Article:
Though not as common as financial gain, the same report found that 21% of breaches were related to espionage. In this instance a hacker is searching for sensitive information that they could use to disrupt or harm an organization. Whether a personal vendetta or part of a larger agenda, it is easy to imagine the damage someone could do if they had access to your trade secrets. For instance do you think Coca-A-Cola would be a bit worried if someone were to steal their secret formula?

Whatever the motivation it is also imperative to consider who is behind these attacks. Contrary to popular belief, most attacks are perpetrated by groups as opposed to individuals. Organized criminal groups accounted for 51% of the breaches in 2017. [1] MobThis fact should disturb business owners because it means that hackers are much more strategic and organized than we would like to believe. We need to stop treating hackers as the stereotypical one man outfit targeting one off businesses and start thinking of them as teams looking to hit as many companies as possible to gather maximum amounts of data.

Who Me? Couldn’t be…

who-meWhen asked to think about companies that are most vulnerable to attack people tend to think big and that isn’t necessarily the case. Companies like Goldman Sachs or Amazon store immense amount of data and would certainly be a goldmine for any hacker, but the SMB market is just as vulnerable if not more so.

Larger companies recognize that they are at a much higher risk of cyber-attack and as such they typically dedicate a larger portion of their budget and in some cases set up entire departments for preventative measures. Small and medium businesses tend to fall into one of two groups that leave them more vulnerable. The first group recognizes the need for network security but doesn’t necessarily have the budget to afford it and the second tends to think they are too small to be a target and continue to operate with a ‘If it ain’t broke don’t fix it’ mentality.

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For those wanting to stick their head in the sand consider this: A 2018 Cisco study surveyed 3,600 chief information security officers and found that 50% of all cyberattack victims were facing damages of over $500,000, 11% were looking at damages ranging from $2,500,000 to $5,000,000, and 8% were over $5,000,000. At the end of the day hackers are looking to make money and if they believe they can turn a profit off your data you are a target. [5]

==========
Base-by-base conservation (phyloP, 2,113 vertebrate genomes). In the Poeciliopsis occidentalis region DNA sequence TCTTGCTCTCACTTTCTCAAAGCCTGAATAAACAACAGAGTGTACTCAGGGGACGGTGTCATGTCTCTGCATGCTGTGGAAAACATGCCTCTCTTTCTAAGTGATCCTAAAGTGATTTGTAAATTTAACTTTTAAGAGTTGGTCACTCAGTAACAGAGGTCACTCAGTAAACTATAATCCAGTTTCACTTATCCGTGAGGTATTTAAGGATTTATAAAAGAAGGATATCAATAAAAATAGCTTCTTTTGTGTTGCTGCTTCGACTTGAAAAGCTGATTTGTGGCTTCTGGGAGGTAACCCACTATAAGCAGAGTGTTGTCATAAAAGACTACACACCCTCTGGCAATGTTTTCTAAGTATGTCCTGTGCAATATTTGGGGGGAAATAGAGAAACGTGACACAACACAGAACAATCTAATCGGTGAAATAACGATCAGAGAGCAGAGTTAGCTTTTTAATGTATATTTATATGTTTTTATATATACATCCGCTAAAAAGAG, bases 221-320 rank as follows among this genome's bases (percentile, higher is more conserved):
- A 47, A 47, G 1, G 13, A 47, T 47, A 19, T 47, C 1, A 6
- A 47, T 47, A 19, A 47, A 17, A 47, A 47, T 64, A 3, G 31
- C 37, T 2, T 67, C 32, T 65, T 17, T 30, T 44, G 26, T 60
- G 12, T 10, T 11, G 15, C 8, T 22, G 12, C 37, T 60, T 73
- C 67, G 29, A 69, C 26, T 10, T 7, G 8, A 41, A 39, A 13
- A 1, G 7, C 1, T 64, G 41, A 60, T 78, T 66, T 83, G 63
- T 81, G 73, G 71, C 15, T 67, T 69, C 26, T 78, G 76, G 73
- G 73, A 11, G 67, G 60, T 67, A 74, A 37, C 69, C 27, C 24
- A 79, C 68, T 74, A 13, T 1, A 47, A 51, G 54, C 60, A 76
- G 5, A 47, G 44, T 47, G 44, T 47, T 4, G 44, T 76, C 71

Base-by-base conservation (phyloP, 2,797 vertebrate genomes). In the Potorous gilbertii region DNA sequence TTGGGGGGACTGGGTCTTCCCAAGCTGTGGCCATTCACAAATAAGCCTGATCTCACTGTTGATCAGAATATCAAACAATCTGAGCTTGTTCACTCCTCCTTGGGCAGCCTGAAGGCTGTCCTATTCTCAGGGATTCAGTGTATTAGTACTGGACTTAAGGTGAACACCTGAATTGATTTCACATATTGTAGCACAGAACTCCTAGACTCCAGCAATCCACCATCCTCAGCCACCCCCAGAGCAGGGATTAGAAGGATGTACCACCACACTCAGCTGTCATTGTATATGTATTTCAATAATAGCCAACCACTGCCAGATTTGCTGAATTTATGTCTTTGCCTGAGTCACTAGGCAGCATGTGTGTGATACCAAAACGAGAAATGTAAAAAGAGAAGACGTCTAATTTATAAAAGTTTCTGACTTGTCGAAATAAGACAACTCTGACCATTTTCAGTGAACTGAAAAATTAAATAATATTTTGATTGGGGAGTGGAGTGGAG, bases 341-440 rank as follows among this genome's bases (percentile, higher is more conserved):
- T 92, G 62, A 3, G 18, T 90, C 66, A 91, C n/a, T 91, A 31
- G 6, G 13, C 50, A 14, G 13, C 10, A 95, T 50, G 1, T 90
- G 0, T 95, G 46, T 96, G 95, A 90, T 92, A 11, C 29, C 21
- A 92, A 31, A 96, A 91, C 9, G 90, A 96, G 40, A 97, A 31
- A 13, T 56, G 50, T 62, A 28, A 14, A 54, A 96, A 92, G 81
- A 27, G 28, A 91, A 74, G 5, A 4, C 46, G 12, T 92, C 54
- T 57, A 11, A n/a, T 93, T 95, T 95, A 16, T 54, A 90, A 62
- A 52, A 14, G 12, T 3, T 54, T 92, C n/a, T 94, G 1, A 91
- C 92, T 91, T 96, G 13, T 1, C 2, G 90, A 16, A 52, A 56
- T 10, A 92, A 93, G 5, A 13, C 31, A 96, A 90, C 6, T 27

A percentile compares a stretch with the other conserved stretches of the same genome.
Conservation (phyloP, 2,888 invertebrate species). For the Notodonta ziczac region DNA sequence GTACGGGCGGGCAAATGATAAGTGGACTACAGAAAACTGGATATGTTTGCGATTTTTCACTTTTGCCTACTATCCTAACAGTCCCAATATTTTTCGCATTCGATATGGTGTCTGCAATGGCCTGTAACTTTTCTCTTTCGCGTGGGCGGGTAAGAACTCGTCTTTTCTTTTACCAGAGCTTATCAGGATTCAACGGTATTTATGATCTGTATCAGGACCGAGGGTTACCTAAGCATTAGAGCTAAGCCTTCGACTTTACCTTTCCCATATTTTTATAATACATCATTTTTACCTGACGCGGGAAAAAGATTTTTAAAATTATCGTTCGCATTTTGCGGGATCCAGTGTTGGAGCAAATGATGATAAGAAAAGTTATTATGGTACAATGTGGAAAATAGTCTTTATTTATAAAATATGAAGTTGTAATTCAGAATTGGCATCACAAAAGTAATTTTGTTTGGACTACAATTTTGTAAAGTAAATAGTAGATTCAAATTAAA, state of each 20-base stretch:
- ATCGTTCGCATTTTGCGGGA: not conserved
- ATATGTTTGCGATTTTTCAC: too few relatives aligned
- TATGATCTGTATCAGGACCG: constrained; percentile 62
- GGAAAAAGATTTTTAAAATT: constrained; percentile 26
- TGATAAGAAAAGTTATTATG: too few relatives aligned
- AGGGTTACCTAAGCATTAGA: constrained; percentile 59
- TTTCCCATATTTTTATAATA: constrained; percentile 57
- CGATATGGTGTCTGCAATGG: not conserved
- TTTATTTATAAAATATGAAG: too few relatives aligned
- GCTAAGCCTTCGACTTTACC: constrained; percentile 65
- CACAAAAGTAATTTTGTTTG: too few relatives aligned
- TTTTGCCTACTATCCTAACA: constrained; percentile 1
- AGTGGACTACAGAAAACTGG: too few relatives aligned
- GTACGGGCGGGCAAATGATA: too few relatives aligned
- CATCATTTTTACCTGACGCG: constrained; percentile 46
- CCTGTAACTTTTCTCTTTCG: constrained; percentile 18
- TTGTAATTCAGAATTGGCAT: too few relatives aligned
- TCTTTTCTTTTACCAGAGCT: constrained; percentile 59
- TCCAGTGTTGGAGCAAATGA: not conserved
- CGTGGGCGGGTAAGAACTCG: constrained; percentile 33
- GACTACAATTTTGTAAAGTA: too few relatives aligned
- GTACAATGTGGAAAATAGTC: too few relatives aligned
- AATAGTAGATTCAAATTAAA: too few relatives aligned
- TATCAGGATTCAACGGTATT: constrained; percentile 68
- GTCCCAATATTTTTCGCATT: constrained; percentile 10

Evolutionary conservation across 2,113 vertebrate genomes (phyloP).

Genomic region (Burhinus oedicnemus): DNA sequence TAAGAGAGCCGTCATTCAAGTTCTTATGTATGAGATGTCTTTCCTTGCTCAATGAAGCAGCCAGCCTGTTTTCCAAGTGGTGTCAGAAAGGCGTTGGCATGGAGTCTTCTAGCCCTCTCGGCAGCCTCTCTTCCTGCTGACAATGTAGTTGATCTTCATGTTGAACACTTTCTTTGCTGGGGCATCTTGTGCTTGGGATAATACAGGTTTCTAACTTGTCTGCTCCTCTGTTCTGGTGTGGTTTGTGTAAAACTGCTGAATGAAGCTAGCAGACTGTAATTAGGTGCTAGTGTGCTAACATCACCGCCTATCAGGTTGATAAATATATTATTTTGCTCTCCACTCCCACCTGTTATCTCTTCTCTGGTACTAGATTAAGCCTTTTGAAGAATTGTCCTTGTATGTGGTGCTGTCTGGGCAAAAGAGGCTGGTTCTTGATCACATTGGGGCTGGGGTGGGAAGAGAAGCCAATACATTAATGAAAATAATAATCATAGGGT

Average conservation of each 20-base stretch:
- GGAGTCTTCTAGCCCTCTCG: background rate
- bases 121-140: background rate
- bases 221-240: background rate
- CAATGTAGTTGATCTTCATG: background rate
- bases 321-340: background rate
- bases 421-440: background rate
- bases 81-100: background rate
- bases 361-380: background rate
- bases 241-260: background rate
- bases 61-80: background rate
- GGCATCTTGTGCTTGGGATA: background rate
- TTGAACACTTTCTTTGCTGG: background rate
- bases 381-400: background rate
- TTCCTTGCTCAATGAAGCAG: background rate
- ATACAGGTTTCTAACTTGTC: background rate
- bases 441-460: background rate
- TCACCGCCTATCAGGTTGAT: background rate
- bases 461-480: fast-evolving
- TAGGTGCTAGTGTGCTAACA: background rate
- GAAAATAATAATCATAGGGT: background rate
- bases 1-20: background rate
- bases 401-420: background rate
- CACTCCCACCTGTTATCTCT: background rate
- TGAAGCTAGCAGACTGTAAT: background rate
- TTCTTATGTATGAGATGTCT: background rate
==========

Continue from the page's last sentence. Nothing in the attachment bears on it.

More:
The Hacker Toolbox

Now that you have an idea of who these hackers are and what they are after you need to be able to recognize some of their techniques. There are a plethora of tools at a hacker’s disposal but these are some of the most notable:


Malicious software designed to carry out or facilitate illegal online activities

Worms and viruses are common forms of malware, but ransomware is something that is becoming much more prevalent. In these situations hackers are gaining control of a company’s database and holding it hostage until they pay a exorbitant fee.


Covert, illegal practice of investigating competitors, usually to gain a business advantage

The most common form is actually a phishing attack similar to the one in the introduction. The malicious party would concoct an email that appears to be from someone within the organization in hopes of gaining access to company data or funds.

Denial of Service

Attack intended to compromise the availability of networks and systems

The attacks are typically aimed at large organizations and the goal is to cause a problem that draws a lot of attention so that the hackers can infiltrate another area of the business during the confusion. A perfect example would be shutting down Amazon's landing page forcing them to focus their engineering resources on the repair while you slip malware into another part of their network.

Insider & Privilege Misuse

Any unapproved or malicious use of organizational resources

This typically involves an internal party stealing confidential information for profit and can vary from selling the info directly to a competitor to using the information to start a competing business.